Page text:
Long-chain aldehydes occur in free form as in vegetal oils, essential oils, and insect extracts (pheromones). Most frequently, the lipidologist will find them in the form of vinyl ether (alk-1-enyl ether) in plasmalogen analogs of glycerides and phospholipids.
A review of mass spectrometry techniques for fatty aldehydes separation and determination may be consulted (Berdyshev EV, Biochim Biophys Acta 2011, 1811, 680).
When aldehydes must be isolated on a preparative level lipid samples in hexane are filtered through a silica gel column. After a preliminary wash of hexane, aldehydes are eluted with hexane/ether (98.5/1.5). Waxes, if present, are also found in that fraction.
Isolation on a SPE cartridge : The silica cartridge is washed with 5 ml hexane. The lipid sample (about 50 mg for 1 g silica) mixed with 2 drops of Sudan I solution (1 mg/ml hexane/ether, 99/1) is applied to the column. After draining, the column is eluted with 7 ml of hexane/toluene (85/15, v/v) to eliminate hydrocarbons. Then, the column is eluted with about 10 ml of the same mixture until the stain reaches the bottom of the column. This fraction is evaporated and re-dissolved in a small volume of heptane until direct GC analysis (Perez-Camino MC et al., J Chromatogr A 2003, 963, 283).
Isolation by TLC : These components are most readily obtained by TLC on silica gel plates using petroleum ether/diethyl ether (90/10, v/v). Fatty aldehydes migrate at a Rf of about 0.55 just below fatty acid methyl esters taken as references. Standard aldehyde are also available commercially (hexa- and octadecanol from Sigma).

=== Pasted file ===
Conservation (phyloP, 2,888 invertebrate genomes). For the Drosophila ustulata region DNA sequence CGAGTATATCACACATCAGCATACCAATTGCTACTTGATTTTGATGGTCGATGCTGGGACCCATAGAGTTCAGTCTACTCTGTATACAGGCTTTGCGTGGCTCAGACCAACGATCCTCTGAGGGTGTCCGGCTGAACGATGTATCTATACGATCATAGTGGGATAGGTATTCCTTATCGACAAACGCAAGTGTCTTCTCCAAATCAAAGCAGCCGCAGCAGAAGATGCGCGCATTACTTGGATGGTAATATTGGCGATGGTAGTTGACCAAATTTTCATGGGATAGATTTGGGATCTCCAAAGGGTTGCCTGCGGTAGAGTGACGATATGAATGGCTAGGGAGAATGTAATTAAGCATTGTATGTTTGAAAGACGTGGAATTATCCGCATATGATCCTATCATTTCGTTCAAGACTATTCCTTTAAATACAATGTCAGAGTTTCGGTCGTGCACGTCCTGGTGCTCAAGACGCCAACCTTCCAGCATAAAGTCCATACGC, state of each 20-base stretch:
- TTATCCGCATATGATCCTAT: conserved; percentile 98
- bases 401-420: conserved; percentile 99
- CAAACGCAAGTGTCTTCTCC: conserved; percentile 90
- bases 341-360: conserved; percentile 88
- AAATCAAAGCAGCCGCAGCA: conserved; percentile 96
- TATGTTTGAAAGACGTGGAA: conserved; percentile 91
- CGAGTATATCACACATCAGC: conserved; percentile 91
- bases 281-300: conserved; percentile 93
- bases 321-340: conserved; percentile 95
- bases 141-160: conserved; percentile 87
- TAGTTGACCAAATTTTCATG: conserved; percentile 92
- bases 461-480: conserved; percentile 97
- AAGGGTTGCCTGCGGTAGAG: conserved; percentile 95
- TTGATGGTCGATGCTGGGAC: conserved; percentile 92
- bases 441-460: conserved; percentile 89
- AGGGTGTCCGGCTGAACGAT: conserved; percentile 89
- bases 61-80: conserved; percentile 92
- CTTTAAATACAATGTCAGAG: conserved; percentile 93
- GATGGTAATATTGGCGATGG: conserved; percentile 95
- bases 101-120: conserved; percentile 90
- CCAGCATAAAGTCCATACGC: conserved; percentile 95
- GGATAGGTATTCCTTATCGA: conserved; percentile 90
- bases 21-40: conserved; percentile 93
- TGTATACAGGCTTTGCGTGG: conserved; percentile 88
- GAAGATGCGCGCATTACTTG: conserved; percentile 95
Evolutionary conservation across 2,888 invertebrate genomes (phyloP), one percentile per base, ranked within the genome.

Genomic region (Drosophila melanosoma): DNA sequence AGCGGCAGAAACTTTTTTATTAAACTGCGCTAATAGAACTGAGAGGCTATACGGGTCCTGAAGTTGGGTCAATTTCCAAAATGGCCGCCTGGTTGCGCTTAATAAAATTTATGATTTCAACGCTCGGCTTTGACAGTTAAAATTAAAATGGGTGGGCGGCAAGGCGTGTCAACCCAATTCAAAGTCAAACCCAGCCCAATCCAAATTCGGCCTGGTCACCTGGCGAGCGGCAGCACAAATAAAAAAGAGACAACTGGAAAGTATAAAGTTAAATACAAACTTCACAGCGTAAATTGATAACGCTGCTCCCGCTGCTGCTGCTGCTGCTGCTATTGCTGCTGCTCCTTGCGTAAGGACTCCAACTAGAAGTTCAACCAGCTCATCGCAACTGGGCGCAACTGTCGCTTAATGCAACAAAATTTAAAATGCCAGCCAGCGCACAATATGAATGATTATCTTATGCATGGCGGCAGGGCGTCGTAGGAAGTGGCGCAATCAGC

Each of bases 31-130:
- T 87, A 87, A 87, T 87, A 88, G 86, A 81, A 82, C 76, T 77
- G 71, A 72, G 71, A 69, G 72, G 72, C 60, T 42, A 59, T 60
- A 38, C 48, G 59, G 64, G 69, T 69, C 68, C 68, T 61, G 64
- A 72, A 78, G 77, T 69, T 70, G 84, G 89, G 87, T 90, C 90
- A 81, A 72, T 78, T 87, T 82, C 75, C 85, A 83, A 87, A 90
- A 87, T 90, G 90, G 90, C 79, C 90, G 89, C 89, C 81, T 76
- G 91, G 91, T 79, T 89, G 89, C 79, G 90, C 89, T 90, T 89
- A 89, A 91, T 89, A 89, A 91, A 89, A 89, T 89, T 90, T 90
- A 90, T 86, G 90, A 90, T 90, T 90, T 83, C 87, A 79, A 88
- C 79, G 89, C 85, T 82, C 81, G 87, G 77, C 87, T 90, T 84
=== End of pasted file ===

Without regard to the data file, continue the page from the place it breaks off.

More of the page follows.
If necessary, long-chain aldehydes may be prepared by oxidation of the corresponding alcohols using pyridinium dichromate (see below).
How to detect aldehydes on TLC plates ?
Aldehydes in free or bound (vinyl ether, dimethyl acetal derivatives) form react with 2,4-nitrophenylhydrazine to form nitrophenylhydrazones which have a strong orange color.
Spray TLC plates in a fume hood with a solution of 0.4 % 2,4-dinitrophenylhydrazine (w/v) in 2M HCl. Yellow orange spots are visible on warming (at 100°C) the plates.
The lipid extract is dissolved in 3.5 ml of chloroform/methanol (2/1) containing 30 µl acetic acid. 5 mg of 2,4-dinitrophenylhydrazine are added and the solution is allowed to stand 1 h at room temperature in darkness (or 20 min at 60°C in a closed tube). At the end of the reaction time, wash with 0.7 ml of saline solution (9g NaCl/l water), vortex and centrifuge. The lower phase is evaporated, the residue dissolved in 2 ml hexane and washed twice with 2 ml of 50 % ethanol. Measure the absorbance of an aliquot of the hexane phase at 360 nm against a reagent blank carried through the procedure. Calibrate the procedure with a pure fatty aldehyde solution (0.1-1 µmole per tube). An estimation can be made knowing that the molar extinction coefficient of the hydrazones is about 24 000.
Gas liquid chromatography
A – Fatty aldehydes or plasmalogens can be adequately quantified by GLC after conversion to dimethylacetal derivatives by reaction with BF3/methanol reagent used also for fatty acid methylation.